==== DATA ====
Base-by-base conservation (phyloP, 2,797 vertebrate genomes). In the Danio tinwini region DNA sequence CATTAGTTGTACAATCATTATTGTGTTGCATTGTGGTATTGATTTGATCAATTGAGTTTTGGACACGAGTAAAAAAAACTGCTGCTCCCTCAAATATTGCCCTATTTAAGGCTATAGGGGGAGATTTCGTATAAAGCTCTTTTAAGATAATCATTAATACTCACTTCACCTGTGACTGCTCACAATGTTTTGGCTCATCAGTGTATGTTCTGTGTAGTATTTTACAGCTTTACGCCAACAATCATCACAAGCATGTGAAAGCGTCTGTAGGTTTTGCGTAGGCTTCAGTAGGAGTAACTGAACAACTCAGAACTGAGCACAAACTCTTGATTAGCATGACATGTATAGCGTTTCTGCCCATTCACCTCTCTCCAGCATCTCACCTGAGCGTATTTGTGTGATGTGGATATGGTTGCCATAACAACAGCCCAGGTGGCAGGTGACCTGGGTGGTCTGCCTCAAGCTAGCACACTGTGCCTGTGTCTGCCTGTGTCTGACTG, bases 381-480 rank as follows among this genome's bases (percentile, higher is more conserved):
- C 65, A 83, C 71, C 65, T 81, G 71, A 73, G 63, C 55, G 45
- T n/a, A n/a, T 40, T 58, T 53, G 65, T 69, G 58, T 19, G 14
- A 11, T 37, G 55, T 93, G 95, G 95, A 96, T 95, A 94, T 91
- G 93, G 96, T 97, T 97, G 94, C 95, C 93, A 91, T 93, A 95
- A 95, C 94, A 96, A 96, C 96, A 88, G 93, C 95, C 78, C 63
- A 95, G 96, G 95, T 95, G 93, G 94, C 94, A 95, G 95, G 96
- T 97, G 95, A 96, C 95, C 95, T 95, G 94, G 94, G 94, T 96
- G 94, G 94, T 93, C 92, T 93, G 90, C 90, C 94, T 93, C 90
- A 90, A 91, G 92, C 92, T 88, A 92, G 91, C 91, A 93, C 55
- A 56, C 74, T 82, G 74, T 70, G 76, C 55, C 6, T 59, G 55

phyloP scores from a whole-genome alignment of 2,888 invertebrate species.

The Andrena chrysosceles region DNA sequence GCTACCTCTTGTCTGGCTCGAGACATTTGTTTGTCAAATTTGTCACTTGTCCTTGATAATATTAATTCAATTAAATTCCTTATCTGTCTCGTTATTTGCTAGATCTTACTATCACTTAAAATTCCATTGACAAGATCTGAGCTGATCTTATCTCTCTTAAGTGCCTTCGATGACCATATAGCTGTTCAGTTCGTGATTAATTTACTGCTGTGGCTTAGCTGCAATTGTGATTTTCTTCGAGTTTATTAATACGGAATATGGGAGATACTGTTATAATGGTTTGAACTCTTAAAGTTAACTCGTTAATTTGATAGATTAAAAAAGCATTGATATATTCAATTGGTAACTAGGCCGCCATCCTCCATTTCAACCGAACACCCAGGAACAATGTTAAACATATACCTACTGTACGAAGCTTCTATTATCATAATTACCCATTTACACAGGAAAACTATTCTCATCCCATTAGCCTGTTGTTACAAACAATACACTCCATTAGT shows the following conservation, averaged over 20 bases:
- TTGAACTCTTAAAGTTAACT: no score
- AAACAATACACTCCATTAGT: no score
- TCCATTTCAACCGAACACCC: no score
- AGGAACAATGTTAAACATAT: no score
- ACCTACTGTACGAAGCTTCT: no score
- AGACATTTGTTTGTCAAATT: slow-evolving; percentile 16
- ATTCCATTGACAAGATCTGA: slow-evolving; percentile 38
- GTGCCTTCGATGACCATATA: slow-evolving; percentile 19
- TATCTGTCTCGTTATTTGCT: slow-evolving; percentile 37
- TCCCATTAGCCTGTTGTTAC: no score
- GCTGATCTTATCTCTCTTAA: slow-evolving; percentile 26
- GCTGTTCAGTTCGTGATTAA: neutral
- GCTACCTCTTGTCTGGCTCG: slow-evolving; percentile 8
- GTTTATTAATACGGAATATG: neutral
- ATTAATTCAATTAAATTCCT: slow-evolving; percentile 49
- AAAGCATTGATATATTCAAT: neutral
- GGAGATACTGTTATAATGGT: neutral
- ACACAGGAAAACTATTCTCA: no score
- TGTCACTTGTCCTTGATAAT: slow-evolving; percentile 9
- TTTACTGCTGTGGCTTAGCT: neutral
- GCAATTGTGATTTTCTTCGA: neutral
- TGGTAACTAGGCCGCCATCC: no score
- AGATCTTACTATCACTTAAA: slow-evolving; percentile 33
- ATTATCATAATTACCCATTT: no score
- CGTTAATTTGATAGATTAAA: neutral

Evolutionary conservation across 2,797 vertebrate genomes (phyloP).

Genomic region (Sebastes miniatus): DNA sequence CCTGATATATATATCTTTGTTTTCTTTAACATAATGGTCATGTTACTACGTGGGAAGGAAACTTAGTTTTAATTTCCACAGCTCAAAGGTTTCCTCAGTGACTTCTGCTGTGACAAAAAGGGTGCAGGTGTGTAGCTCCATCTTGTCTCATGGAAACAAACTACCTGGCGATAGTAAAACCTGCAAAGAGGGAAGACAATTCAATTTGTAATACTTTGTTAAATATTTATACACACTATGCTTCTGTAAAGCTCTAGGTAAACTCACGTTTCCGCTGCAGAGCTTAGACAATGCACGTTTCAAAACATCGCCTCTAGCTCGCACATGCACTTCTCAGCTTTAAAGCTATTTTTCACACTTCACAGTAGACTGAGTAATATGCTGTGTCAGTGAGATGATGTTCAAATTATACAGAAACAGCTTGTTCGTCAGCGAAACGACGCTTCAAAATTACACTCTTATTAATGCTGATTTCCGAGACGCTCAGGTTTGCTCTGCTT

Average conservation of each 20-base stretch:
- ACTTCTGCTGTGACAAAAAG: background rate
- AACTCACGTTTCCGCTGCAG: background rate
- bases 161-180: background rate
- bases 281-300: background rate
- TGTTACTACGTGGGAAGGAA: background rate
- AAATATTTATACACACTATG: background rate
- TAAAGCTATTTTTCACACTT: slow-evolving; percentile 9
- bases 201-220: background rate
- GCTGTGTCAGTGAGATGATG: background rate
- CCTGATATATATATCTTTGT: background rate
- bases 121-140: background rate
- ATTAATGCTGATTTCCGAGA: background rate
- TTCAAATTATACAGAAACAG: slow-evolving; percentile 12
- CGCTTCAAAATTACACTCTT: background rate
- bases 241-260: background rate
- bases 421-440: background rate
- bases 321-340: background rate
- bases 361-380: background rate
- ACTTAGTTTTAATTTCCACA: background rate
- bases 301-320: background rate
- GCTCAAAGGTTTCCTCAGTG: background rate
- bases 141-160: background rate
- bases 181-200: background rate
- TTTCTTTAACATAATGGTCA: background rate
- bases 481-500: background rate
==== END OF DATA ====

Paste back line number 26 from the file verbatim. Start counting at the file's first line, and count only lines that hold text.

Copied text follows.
- GCTACCTCTTGTCTGGCTCG: slow-evolving; percentile 8